From solar panel monoculture to multiple land use

Solar energy is rapidly becoming so cheap that it can crowd out other land uses, like agriculture. The farmer may earn a lot more from a monoculture of solar panels than from any crop. But this is an unfortunate development; it may do a lot of harm to the public perception of solar energy. Multiple land use will render the land even more productive; and it may serve both energy and food supply.

multiple land use
If we construct solar panels at some height, and space them somewhat apart, the land underneath can still have multiple uses.

Pollinator-friendly projects

The case for multiple land use was made on the site of the Rocky Mountain Institute, early this year. If we look upon solar as a competitor to other land uses, this might lead to a new unfortunate round of food vs. fuel debate. But if we should combine the obvious benefits of solar energy with other land uses, farmers and communities might benefit in multiple ways.

One form of multiple land use is in pollinator-friendly projects. Here, we couple solar panels with perennial grasses and wildflowers, which provide habitat for pollinators. This ‘can build soil health, improve local water quality, and boost agricultural yields of nearby pollinator-dependent crops thanks to the increased abundance of native pollinators.’ This may well serve to reduce opposition to solar projects. Even the economics of the project may benefit. Pollinator-friendly areas need less maintenance, and lower ambient temperatures may result in higher solar panel efficiencies.

Land underneath solar panels can also be used for sheep grazing. This will reduce mowing to just once a year. Whereas the sheep owner can use the land for free.


In the Netherlands, at Wageningen University, Friso van der Zee researches combinations of solar energy production and other land uses. Recognising that solar energy production may be a profitable form of land use to the farmer, he suggests to construct the panels at some height and at a somewhat larger distance. This opens up many opportunities for multiple land use. Irradiation and rainfall will better reach the soil; this will promote biodiversity, all the more so if the land underneath the panels would not be fertilized. In peat meadow areas, abundant in the Netherlands, harvesting solar energy could go hand in hand with nature conservation. On water, floating panels might be double-sided: capturing light both from above and from the reflection on the water. But the researcher stresses that much has yet to be discovered.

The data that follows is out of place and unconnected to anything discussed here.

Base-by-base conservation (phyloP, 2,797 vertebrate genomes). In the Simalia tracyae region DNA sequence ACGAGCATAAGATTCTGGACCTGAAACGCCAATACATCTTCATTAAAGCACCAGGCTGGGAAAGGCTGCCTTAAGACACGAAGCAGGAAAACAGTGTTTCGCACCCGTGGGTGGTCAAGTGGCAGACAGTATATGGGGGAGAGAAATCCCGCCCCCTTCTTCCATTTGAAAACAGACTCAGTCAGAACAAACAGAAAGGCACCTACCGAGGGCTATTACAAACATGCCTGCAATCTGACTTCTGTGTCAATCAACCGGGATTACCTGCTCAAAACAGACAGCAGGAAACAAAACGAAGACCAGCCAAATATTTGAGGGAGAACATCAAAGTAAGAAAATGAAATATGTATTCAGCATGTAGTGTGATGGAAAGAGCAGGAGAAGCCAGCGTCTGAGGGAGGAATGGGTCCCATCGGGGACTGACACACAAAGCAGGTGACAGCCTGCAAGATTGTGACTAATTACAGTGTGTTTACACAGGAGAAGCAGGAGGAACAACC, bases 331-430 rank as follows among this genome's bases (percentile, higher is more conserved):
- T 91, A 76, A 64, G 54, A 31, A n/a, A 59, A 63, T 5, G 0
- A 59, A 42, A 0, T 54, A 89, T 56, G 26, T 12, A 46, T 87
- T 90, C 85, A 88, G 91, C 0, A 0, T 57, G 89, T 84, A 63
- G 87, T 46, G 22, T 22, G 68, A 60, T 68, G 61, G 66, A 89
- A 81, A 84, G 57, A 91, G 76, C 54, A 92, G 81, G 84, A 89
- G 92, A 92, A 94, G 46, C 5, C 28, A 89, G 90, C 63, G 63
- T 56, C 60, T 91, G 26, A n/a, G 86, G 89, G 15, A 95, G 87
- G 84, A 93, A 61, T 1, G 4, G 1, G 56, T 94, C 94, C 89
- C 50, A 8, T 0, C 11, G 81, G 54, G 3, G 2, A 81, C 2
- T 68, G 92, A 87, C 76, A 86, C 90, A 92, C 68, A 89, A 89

And in Germany, Fraunhofer Institute researches ‘agrophotovoltaics’: the combination of solar panels and agriculture. They mounted bifacial solar modules for electricity production with some extra distance, 5 metres above the land, which leaves room for tractors to pass underneath. ‘The agrophotovoltaic system proved suitable for the practice and costs as much as a small solar roof system. The crop production is sufficiently high and can be profitably sold on the market,’ says Stephan Schindele, the project manager. Among the first crops tested were winter wheat, potatoes, celeriac and clover grass.

Multiple land use will increase profits and enhance nature

As a rule of thumb, we can put the solar energy harvested in such projects (with panels spaced somewhat apart) at 80% of the maximum yield. But they may be double-faced and then also collect light reflected from the soil. We can also put the agricultural yield at 80% of the maximum yield, as some light is being captured by the solar panels. The sum of these two exceeds 100%, meaning that multiple land use will be economically viable. Fraunhofer Institute also stresses that research is still going on, with various crops, and that it is therefore premature to draw firm conclusions.

And the Dutch province of Noord-Brabant researches opportunities of multiple land use with solar panels as a step in the development of natural areas. How will nature develop in a solar park where the panels are somewhat spaced apart? Can we treat the area in such a way that it can be turned into a natural area in 15 years’ time? While having had a profitable function in the meantime?

All stakeholders warn for hasty conclusions. We need to allow ourselves some time to develop optimal solutions.

Interesting? Then also read:
Multiple use of biomass
Energy producing landscapes
IPBES and after: do we need to fear global ecosystem decline?

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